Going mobile? You should be

30 May Going mobile? You should be

There are now more mobile device on the planet than people.  The era of desktop computing has been drawing to a close for some years now with people increasingly moving to laptop computers. I think it is fair to say, the days desktop and laptop computers being the primary Internet devices are over.

[Tweet “No escaping it, mobile browsing is fast becoming the most important consideration for your website.”]

The numbers

According to the Office Of National Statistics, in 2013, 61% of adults in the UK had used mobile phones, tablets or laptops to access the Internet away from home or work. Almost all 16 to 24 year olds, 94%, had used a mobile phone or portable device to access the Internet.

The most popular device used to access the Internet ‘on the go’ was a mobile phone, with over half of all adults, 53% to be exact, accessing the Internet this way. This has more than doubled since the 2010 estimate of 24%.

It is clear that people’s habits are changing and changing fast. Data from the analyst company IDC shows a clear shift away from traditional devices like desktops and laptops. With mobile phones removed from the equation, tablets accounted for 42% of device sales in 2013.

pc shipments 2013

The IDC expects tablets to claim more than 50% of shipments in 2015 and by 2017 they expect tablets to account for 56% of new device shipments.

pc shipments predicted 2017

If you need any more evidence as to the importance of mobile browsing, just look around you. Look at the people sat next to you on the bus, the man sitting opposite you in Starbucks. Look at your family sat around the television. There is no escaping it, mobile browsing is fast becoming the most important consideration for your website.

History & the status quo of mobile

In the early days of mobile websites, you would build a dedicated mobile site for mobile users. This site had its own content, layouts, design and URLs. Although there are still some merits to a dedicated mobile approach, many are now favouring newer technology and techniques to deliver mobile optimised content.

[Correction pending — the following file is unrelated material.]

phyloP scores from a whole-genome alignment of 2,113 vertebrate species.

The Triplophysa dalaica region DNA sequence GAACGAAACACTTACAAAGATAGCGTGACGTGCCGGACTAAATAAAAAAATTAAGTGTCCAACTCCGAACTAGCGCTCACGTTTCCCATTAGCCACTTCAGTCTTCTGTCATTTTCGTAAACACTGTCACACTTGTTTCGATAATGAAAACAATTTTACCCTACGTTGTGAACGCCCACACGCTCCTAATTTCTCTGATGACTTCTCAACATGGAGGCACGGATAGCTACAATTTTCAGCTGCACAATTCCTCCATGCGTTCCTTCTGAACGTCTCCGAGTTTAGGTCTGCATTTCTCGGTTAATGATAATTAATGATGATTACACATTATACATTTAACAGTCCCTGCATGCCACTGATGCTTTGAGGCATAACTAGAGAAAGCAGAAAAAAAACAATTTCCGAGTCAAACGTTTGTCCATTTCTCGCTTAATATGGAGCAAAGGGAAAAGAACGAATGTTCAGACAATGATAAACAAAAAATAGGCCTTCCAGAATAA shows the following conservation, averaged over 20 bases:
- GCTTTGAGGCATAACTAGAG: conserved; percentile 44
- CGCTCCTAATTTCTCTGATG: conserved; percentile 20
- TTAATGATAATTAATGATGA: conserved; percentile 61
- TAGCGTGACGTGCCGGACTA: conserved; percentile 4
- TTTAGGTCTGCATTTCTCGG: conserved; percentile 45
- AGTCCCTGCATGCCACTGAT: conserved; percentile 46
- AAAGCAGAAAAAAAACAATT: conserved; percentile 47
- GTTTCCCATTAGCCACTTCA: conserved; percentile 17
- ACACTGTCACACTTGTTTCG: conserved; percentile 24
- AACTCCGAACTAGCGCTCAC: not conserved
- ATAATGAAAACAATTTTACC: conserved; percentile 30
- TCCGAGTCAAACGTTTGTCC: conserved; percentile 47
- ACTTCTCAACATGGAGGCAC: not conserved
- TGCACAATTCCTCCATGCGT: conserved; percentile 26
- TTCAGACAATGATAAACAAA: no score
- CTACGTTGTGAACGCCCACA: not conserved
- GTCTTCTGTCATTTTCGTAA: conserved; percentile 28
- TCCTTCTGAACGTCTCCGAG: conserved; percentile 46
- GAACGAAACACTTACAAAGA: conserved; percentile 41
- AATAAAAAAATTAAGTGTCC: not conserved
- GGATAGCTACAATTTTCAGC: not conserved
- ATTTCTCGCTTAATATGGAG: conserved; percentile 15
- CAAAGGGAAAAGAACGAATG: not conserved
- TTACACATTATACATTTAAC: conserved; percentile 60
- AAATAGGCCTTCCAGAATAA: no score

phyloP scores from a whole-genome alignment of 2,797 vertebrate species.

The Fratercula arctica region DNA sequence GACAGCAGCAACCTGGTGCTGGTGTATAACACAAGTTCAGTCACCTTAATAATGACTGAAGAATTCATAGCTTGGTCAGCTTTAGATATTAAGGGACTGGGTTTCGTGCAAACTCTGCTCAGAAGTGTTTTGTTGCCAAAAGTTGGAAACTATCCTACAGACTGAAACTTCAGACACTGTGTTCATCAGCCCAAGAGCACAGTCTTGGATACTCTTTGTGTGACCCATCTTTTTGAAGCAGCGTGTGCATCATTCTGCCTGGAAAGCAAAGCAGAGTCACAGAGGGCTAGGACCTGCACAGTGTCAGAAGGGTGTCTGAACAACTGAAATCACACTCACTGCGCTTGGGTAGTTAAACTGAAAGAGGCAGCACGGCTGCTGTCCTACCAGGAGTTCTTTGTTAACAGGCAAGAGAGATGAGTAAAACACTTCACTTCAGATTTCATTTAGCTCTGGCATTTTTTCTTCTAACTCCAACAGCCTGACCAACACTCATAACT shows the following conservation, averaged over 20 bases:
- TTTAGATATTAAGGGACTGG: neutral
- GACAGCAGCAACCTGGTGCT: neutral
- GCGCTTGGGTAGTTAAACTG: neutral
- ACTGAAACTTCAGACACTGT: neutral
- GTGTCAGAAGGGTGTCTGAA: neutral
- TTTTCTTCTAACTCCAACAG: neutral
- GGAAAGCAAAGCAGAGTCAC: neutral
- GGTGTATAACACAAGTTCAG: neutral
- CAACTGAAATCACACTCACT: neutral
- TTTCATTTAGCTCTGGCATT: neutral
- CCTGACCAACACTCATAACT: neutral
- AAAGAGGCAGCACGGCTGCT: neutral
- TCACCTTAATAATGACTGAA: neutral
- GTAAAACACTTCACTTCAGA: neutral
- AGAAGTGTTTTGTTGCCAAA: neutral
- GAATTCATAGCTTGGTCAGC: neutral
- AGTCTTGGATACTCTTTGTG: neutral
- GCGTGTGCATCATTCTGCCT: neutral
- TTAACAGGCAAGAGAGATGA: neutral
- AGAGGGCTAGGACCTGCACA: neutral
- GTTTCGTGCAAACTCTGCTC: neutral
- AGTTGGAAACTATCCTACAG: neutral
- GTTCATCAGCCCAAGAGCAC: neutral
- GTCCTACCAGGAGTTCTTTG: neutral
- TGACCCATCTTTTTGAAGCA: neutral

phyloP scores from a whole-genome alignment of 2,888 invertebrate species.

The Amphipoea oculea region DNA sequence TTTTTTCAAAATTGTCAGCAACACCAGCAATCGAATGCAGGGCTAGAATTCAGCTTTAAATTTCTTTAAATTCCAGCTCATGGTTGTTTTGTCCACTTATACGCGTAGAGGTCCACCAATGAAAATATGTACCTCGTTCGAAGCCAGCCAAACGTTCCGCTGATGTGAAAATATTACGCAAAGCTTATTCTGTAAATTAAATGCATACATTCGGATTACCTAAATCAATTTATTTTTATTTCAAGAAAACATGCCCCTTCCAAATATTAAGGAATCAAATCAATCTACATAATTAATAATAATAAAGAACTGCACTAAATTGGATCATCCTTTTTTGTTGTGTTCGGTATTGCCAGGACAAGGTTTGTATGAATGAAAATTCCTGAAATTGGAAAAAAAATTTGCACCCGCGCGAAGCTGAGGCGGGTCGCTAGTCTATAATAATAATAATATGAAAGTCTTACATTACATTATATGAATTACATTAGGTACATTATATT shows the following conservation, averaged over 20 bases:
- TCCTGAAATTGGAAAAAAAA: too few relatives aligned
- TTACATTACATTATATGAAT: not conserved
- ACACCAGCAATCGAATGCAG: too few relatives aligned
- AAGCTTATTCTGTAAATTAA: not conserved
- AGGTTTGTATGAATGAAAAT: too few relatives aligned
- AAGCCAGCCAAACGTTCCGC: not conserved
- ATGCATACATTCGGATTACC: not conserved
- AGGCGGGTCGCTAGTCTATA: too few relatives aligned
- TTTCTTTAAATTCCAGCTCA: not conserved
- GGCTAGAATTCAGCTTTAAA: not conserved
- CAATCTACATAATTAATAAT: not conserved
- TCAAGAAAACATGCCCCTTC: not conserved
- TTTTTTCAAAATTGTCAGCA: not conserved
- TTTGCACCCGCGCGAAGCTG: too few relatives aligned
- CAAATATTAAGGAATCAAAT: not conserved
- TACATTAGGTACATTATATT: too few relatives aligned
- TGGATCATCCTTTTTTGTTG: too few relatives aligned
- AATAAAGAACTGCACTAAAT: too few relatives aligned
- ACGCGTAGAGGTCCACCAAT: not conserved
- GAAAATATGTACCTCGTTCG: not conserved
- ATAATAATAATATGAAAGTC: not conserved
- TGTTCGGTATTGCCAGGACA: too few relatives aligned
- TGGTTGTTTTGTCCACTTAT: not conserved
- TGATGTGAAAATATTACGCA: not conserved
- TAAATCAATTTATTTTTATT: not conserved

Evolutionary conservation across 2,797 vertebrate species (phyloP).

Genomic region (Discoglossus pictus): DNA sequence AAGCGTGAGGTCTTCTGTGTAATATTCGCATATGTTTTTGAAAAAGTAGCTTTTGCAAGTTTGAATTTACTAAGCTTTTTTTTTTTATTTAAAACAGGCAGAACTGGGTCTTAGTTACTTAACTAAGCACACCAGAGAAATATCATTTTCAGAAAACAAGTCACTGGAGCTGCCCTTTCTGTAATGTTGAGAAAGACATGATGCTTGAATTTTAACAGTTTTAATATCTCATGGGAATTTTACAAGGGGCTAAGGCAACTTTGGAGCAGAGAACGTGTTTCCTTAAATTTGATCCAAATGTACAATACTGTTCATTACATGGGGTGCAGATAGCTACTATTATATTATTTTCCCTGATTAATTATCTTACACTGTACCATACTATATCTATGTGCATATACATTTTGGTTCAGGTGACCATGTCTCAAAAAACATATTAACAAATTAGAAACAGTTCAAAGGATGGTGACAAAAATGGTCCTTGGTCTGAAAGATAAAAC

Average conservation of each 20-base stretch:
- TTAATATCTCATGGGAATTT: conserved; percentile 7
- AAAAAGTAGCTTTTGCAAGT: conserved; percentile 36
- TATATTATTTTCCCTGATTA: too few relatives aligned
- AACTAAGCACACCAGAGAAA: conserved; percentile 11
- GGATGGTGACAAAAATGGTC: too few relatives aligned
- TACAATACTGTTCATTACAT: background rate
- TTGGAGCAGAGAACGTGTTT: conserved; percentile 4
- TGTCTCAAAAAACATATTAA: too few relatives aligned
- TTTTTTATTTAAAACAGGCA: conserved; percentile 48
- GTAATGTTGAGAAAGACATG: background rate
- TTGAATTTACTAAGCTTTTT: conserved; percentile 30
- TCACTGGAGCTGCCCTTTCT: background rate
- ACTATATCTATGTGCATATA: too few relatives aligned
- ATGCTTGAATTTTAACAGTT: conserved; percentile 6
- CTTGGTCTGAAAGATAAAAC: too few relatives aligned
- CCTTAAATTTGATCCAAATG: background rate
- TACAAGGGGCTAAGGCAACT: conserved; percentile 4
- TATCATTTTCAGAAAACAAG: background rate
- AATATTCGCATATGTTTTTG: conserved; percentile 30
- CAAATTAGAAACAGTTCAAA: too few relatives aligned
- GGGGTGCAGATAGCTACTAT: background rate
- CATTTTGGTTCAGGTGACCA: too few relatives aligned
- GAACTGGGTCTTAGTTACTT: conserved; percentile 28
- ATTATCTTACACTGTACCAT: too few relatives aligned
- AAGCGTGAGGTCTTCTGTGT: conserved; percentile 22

It is at this point that we enter an unfortunate “grey area”. Current mobile web design terminology is not uniformly agreed upon but for arguments sake, there are two main camps. Adaptive Web Design (AWD) and Responsive Web Design (RWD). In very simple terms, AWD decides what layout to send to a device based on its fingerprint. RWD, on the other hand, allows content to flow and rearrange dynamically based on the screen size of the user’s browser. Again, in simple terms, AWD is handled by your web server and RWD is handled by the user’s browser.

Responsive vs. Adaptive

Adaptive web design will usually rely on two or more distinct templates. As such design costs are higher as each platform requires its own set of designs.

adaptive_web_design

Responsive on the other hand, uses the same design and content and reorders and scales that content for different screen sizes. This approach requires less additional design work when compared to AWD.

The easiest way to see if a website uses RWD is to reduce the width of your browser window and watch what happen. If content shrinks and drops into a single column, then you are looking at a responsive site.

responsive_web_design

Which route suits you best?

Adaptive web design is great for really being in control of exactly how your visitors experience your site. You can target devices specifically by make and even model. So if you want to have one experience for iPhone users and another for Android handsets, this is completely possible.

Of course this diversity comes at a price. Sites using AWD initially require far more design and development time. You will also then need to maintain more templates and stay on top of new devices as they enter the market.

Responsive web design on the other hand, is far more cost effective to setup and requires very little on-going development once it is deployed. For most small to medium businesses, this is probably the best solution.

A third way?

So what if you have a particular element of user experience and design that calls for AWD while the rest of your site could quite easily be supported by a responsive site? Many sites take this blended approach using a mixture of server-side and client-side features to deliver effective mobile experiences.

As with any online project, find yourself a good team of developers and sit down to work out what your goals are and what approach will help you meet them.

If you want to talk to us about implementing a mobile strategy, get in touch.



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